The Department of Basic Education has scrapped mid-year exams for matric pupils.
This was announced by Minister Angie Motshekga during a presentation to the Portfolio Committee on Basic Education.
Motshekga said the move is to allow Grade 12 pupils more time to cover the curriculum.
“We want to make up for the loss of time and for them to cover the curriculum. They did not go on holiday in March and most of the schools are giving extra classes.
“The June period of exams will be used to cover the curriculum. We also have a team monitoring Covid-19 infections on a daily basis,” Motshekga said.
The South African Democratic Teachers Union (Sadtu) General Secretary Mugwena Maluleke said learners have lost a lot of learning time due to the Covid-19 pandemic and lockdown which has put restrictions on how many can attend class at a time.
“Last year’s grade 11 pupils were hit hard by losing so much of the school year in 2020.
“Grade 11, in terms of the phased opening of schools, after those first couple of months in the first term, they didn’t return to school in 2020 until July,” he said.
Adding that the grade 12 class of 2021 was in a much more difficult situation than last year’s class.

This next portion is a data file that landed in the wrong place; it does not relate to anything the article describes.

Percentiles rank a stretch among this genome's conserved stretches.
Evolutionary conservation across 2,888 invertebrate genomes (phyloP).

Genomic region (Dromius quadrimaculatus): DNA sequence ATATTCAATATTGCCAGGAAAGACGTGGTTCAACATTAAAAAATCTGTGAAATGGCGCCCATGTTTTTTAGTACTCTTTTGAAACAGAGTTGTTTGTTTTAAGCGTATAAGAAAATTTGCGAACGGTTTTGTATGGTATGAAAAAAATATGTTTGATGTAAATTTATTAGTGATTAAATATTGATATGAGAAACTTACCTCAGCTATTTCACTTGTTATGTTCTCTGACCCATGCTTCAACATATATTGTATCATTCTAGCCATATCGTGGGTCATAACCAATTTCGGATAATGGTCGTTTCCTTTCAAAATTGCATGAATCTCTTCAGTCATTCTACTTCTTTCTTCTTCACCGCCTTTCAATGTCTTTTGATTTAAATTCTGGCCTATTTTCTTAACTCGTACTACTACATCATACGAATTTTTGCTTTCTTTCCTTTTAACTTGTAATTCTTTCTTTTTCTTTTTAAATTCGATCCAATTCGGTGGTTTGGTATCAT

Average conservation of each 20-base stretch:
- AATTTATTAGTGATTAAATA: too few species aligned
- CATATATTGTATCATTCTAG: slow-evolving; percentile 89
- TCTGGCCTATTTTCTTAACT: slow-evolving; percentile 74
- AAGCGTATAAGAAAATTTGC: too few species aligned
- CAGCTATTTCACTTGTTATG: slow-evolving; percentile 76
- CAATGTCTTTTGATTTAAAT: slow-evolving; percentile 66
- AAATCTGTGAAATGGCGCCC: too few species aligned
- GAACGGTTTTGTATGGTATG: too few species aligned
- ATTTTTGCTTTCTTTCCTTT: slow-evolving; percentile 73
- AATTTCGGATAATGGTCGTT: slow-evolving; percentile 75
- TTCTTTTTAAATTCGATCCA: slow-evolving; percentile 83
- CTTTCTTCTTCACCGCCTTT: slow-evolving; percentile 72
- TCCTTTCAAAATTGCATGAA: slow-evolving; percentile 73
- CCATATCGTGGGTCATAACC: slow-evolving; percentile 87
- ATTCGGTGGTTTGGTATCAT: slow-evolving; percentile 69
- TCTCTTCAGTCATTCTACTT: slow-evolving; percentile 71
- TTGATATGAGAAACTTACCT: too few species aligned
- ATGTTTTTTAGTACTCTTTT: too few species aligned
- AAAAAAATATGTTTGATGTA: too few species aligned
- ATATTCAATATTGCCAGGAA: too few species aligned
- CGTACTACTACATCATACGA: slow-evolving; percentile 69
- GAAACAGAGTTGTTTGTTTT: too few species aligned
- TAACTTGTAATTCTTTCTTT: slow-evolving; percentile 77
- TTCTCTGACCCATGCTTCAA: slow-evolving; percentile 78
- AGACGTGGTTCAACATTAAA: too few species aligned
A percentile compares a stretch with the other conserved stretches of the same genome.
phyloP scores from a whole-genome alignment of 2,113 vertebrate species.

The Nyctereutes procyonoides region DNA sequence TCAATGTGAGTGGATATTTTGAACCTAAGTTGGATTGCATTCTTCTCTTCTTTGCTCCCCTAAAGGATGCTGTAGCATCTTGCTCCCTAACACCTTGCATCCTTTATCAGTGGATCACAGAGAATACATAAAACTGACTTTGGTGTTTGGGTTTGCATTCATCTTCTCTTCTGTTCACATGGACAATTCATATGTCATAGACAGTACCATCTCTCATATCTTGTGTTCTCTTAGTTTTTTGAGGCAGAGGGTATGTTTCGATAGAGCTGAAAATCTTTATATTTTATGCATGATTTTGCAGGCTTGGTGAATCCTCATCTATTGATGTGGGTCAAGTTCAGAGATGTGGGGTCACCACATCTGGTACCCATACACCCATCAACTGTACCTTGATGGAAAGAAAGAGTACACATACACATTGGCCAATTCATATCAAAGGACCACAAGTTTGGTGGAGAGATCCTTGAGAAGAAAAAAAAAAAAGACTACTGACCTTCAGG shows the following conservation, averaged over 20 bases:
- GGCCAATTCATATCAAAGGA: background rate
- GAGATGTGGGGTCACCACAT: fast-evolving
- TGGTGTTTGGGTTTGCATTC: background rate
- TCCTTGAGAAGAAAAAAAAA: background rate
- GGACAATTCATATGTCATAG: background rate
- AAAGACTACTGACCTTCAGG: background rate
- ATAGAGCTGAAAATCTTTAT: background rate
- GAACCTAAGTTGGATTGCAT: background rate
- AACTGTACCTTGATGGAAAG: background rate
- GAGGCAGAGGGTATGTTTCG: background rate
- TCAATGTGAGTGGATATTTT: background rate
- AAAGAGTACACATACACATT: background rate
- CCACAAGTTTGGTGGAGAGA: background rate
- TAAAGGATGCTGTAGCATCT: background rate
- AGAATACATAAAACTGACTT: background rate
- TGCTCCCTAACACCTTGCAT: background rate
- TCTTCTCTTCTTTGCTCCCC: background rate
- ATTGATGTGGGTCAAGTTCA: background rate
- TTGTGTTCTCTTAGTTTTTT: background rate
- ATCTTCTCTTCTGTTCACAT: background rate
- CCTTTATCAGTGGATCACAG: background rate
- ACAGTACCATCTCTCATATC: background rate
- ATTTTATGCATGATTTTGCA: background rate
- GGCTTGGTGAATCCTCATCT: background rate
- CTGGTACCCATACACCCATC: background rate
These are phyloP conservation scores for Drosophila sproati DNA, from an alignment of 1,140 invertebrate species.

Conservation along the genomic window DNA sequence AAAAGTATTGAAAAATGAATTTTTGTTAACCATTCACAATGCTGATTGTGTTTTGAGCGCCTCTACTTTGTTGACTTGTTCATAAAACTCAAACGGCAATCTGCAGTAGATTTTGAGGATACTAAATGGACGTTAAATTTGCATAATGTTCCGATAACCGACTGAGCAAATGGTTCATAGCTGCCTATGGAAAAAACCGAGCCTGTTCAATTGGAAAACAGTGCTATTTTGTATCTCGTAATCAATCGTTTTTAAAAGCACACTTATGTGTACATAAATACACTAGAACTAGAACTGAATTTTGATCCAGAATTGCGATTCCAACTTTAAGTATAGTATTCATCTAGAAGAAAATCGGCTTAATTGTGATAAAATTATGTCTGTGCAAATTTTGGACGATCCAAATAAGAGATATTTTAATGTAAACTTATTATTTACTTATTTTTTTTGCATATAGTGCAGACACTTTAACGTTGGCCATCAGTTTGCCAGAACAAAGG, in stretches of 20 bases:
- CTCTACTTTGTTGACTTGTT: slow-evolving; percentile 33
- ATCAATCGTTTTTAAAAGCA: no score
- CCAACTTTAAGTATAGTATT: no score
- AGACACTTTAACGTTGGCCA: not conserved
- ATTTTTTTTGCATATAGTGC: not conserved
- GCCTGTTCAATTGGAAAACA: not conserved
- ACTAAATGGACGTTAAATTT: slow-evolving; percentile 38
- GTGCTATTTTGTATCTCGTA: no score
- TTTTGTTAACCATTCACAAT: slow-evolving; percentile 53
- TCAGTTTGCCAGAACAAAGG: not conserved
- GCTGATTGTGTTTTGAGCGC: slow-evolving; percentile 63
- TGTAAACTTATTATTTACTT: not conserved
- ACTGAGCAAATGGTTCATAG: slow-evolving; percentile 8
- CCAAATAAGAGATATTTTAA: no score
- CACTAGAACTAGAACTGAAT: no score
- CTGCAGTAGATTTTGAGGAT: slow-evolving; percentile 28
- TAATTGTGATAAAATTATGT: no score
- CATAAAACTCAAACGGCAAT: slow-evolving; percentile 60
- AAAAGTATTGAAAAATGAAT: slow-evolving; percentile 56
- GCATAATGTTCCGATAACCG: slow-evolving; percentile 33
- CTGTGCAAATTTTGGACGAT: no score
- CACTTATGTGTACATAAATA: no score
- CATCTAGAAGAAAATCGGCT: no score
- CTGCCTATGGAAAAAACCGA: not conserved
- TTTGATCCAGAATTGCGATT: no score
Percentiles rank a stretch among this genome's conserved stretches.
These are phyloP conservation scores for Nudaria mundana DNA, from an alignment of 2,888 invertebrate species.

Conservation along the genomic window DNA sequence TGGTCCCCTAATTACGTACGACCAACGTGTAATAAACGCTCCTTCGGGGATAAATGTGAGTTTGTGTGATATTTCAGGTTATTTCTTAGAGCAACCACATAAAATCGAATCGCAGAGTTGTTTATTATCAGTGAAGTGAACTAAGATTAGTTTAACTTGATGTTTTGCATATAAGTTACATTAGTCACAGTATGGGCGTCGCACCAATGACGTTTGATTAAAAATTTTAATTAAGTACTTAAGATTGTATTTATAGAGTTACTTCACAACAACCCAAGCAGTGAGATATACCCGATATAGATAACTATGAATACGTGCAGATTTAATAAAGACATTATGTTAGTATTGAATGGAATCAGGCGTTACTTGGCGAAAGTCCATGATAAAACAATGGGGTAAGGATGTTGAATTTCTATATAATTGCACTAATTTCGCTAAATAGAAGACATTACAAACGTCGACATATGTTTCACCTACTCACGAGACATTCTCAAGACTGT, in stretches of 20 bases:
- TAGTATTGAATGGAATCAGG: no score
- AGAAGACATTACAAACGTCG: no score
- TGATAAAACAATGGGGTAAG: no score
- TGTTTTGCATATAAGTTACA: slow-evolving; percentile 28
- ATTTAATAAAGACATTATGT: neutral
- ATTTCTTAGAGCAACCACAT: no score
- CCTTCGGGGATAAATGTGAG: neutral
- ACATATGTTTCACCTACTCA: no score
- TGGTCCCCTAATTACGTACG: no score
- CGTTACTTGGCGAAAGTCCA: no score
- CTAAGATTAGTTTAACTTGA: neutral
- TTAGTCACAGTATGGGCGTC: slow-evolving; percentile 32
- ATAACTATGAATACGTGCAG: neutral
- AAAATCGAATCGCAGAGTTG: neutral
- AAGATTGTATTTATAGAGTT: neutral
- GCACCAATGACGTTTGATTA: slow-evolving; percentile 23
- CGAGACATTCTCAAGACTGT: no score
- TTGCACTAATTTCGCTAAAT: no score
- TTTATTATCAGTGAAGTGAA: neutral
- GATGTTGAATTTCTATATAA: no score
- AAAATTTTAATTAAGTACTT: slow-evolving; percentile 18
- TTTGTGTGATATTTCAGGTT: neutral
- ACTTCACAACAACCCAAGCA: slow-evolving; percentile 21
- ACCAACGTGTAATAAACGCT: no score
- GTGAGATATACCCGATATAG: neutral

Maluleke said grade 12 teachers had to work backward to help their learners catch up with the grade 11 syllabus. “There is a serious backlog and the situation is very serious,” he added.
The minister said regarding the grade 12 class of 2021, the education authorities will try to keep these learners in school for as long as possible, in order to try to cover the gaps.
“They are grade 11s of 2020 and already the whole curriculum was not covered. They lost close to 60% of school time over the period,” said Motshekga.
Committee chair Bongiwe Mbinqo-Gigaba said all public-school learners lost 54% of teaching time.
She said the committee noted the loss in learning hours that has already occurred in the 2021 school year, due to the academic year starting later.
“The majority of learners not attending five days of schooling per week as they were using a rotational system.
“This together with the loss of learning hours in 2020, does not bode well for our education system. We know and understand that it is not a South African phenomenon but a world-wide challenge, however we remain concerned,” Mbinqo-Gigaba emphasised.
She said this was quite a lot and it would not be easy to recover.